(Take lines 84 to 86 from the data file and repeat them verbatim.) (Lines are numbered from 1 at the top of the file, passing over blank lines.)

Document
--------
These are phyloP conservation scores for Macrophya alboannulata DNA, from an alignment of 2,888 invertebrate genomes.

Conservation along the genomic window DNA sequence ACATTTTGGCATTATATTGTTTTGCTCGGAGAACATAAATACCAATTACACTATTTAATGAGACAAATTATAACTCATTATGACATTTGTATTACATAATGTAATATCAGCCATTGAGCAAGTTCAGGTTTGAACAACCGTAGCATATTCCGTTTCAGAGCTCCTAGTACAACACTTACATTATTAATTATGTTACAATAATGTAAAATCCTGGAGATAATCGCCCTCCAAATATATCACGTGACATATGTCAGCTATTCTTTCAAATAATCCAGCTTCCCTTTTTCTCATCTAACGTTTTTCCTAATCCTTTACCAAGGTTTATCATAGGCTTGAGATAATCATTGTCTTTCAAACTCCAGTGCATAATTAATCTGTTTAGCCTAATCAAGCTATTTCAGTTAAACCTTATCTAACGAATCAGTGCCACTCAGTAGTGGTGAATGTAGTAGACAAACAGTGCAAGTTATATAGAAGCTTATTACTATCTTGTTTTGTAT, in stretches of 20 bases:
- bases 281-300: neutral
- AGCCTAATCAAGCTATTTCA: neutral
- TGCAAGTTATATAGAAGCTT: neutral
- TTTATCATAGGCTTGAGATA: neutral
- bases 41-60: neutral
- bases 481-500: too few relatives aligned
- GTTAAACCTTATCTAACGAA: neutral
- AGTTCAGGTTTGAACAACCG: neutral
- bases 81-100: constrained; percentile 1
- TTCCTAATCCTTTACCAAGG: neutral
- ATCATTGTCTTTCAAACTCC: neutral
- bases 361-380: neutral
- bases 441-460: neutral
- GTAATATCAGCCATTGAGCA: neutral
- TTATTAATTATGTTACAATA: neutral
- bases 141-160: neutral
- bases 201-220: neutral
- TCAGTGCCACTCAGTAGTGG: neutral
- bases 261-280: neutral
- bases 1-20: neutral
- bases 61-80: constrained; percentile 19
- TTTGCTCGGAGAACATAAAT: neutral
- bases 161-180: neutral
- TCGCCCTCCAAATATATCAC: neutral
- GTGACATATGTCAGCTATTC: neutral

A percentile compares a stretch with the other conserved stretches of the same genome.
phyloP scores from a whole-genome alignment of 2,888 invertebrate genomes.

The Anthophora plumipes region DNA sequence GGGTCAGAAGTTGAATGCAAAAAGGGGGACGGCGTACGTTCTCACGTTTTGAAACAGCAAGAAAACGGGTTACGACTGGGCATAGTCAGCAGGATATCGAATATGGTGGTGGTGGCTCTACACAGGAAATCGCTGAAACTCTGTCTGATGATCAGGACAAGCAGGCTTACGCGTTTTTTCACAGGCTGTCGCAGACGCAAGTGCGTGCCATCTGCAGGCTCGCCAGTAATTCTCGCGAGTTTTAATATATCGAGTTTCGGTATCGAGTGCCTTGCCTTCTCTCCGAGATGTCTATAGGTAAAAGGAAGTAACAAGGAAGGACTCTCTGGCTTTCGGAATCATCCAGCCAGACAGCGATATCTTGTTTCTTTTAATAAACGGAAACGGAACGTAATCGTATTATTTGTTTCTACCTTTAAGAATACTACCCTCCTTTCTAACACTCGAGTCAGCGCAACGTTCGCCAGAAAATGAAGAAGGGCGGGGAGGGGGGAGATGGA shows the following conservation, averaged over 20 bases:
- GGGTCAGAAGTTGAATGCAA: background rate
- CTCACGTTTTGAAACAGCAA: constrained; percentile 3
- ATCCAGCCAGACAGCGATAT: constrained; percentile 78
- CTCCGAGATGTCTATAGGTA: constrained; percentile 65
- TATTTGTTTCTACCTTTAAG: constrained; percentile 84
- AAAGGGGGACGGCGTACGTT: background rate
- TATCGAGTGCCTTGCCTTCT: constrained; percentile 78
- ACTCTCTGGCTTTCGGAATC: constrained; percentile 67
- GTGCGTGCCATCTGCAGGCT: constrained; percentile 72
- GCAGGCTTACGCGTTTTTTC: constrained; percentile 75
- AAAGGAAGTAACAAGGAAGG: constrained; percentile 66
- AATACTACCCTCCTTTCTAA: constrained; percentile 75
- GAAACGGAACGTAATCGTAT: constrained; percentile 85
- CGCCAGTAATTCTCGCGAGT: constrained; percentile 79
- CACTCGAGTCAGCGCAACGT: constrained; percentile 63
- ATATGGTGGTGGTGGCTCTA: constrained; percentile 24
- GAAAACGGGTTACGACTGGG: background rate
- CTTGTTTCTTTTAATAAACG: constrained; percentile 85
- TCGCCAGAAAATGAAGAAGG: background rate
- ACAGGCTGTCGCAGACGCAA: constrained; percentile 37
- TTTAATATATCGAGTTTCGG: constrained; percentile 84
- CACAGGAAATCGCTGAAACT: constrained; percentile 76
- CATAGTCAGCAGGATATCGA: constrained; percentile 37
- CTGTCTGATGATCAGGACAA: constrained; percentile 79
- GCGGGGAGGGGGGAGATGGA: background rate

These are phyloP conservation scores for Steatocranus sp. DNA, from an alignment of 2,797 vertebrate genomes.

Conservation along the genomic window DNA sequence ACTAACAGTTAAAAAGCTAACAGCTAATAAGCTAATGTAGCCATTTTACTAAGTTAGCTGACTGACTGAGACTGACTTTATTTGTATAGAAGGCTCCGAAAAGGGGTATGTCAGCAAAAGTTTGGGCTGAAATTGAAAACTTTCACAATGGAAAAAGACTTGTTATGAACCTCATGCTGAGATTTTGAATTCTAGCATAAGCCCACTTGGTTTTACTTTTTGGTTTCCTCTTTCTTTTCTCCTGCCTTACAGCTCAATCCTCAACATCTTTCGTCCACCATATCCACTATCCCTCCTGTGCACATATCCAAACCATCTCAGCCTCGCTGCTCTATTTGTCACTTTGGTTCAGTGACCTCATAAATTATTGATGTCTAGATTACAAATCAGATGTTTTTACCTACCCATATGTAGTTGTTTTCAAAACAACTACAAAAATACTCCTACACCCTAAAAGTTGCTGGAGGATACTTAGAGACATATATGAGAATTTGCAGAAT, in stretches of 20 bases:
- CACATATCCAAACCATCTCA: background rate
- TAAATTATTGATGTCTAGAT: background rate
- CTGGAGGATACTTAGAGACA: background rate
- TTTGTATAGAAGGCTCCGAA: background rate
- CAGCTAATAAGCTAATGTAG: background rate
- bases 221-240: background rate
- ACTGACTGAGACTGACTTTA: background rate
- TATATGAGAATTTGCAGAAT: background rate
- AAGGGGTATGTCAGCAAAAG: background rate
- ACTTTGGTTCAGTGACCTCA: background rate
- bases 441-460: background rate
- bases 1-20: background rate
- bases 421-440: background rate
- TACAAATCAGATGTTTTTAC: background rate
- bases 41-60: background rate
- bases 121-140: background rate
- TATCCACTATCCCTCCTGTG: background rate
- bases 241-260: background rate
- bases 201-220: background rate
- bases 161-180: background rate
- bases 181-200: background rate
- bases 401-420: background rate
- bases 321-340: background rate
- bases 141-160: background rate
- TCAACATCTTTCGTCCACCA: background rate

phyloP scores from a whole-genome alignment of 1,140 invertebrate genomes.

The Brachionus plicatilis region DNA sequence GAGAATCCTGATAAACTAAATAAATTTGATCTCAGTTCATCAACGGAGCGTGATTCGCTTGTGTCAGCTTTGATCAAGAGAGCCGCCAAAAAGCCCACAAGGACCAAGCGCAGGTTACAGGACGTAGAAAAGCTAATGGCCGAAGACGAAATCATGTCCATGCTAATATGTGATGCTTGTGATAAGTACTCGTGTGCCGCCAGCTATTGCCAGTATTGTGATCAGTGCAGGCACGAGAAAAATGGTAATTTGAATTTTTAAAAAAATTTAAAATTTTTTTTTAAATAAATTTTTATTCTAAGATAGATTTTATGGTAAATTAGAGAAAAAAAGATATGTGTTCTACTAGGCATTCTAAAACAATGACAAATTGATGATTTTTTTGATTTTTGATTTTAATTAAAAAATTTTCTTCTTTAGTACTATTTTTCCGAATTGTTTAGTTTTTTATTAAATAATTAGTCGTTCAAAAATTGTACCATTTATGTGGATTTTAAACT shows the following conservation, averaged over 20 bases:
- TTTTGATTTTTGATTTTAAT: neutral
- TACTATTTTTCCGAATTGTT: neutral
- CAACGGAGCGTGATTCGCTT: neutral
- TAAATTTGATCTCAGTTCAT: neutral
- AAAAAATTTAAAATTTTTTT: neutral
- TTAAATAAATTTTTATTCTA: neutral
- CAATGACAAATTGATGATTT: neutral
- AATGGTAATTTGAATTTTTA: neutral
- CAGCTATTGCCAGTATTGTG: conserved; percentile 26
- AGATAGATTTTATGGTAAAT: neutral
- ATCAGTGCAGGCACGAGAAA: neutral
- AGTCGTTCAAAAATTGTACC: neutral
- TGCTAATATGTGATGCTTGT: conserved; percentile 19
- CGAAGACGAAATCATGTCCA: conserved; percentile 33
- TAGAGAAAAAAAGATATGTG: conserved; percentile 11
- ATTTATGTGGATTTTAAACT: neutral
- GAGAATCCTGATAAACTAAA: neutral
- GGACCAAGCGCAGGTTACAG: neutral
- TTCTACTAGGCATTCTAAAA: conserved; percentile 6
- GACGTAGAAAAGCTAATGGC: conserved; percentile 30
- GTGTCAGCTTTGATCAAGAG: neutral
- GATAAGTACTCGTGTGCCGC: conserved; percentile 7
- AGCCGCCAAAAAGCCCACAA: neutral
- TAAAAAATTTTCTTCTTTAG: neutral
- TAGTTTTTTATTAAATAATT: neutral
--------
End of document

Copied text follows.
The Brachionus plicatilis region DNA sequence GAGAATCCTGATAAACTAAATAAATTTGATCTCAGTTCATCAACGGAGCGTGATTCGCTTGTGTCAGCTTTGATCAAGAGAGCCGCCAAAAAGCCCACAAGGACCAAGCGCAGGTTACAGGACGTAGAAAAGCTAATGGCCGAAGACGAAATCATGTCCATGCTAATATGTGATGCTTGTGATAAGTACTCGTGTGCCGCCAGCTATTGCCAGTATTGTGATCAGTGCAGGCACGAGAAAAATGGTAATTTGAATTTTTAAAAAAATTTAAAATTTTTTTTTAAATAAATTTTTATTCTAAGATAGATTTTATGGTAAATTAGAGAAAAAAAGATATGTGTTCTACTAGGCATTCTAAAACAATGACAAATTGATGATTTTTTTGATTTTTGATTTTAATTAAAAAATTTTCTTCTTTAGTACTATTTTTCCGAATTGTTTAGTTTTTTATTAAATAATTAGTCGTTCAAAAATTGTACCATTTATGTGGATTTTAAACT shows the following conservation, averaged over 20 bases:
- TTTTGATTTTTGATTTTAAT: neutral
- TACTATTTTTCCGAATTGTT: neutral